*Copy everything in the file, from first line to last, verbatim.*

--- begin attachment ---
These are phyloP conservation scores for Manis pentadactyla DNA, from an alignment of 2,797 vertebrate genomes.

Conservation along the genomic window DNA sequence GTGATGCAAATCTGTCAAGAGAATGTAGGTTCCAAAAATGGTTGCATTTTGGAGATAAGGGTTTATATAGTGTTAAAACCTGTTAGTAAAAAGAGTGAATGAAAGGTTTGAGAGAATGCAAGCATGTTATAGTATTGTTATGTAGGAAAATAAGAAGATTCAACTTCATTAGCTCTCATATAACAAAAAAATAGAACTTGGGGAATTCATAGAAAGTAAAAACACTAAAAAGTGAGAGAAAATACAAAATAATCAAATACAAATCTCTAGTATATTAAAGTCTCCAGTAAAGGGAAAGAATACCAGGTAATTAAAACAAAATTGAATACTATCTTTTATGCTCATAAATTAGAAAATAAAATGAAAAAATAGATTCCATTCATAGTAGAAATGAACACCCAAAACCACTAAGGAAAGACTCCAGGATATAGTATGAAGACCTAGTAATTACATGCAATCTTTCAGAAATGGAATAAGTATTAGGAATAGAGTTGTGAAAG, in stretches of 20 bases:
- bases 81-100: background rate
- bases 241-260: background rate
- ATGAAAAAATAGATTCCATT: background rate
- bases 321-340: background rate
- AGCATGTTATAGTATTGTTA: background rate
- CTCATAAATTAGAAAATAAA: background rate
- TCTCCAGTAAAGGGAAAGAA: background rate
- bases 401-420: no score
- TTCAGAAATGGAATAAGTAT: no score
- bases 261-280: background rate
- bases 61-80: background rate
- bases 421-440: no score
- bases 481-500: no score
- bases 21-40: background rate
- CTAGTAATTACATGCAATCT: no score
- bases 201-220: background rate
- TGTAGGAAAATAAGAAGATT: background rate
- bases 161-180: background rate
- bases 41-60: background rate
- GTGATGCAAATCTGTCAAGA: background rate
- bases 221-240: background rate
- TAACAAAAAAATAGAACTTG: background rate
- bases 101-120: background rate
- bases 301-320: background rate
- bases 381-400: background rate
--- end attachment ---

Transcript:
These are phyloP conservation scores for Manis pentadactyla DNA, from an alignment of 2,797 vertebrate genomes.

Conservation along the genomic window DNA sequence GTGATGCAAATCTGTCAAGAGAATGTAGGTTCCAAAAATGGTTGCATTTTGGAGATAAGGGTTTATATAGTGTTAAAACCTGTTAGTAAAAAGAGTGAATGAAAGGTTTGAGAGAATGCAAGCATGTTATAGTATTGTTATGTAGGAAAATAAGAAGATTCAACTTCATTAGCTCTCATATAACAAAAAAATAGAACTTGGGGAATTCATAGAAAGTAAAAACACTAAAAAGTGAGAGAAAATACAAAATAATCAAATACAAATCTCTAGTATATTAAAGTCTCCAGTAAAGGGAAAGAATACCAGGTAATTAAAACAAAATTGAATACTATCTTTTATGCTCATAAATTAGAAAATAAAATGAAAAAATAGATTCCATTCATAGTAGAAATGAACACCCAAAACCACTAAGGAAAGACTCCAGGATATAGTATGAAGACCTAGTAATTACATGCAATCTTTCAGAAATGGAATAAGTATTAGGAATAGAGTTGTGAAAG, in stretches of 20 bases:
- bases 81-100: background rate
- bases 241-260: background rate
- ATGAAAAAATAGATTCCATT: background rate
- bases 321-340: background rate
- AGCATGTTATAGTATTGTTA: background rate
- CTCATAAATTAGAAAATAAA: background rate
- TCTCCAGTAAAGGGAAAGAA: background rate
- bases 401-420: no score
- TTCAGAAATGGAATAAGTAT: no score
- bases 261-280: background rate
- bases 61-80: background rate
- bases 421-440: no score
- bases 481-500: no score
- bases 21-40: background rate
- CTAGTAATTACATGCAATCT: no score
- bases 201-220: background rate
- TGTAGGAAAATAAGAAGATT: background rate
- bases 161-180: background rate
- bases 41-60: background rate
- GTGATGCAAATCTGTCAAGA: background rate
- bases 221-240: background rate
- TAACAAAAAAATAGAACTTG: background rate
- bases 101-120: background rate
- bases 301-320: background rate
- bases 381-400: background rate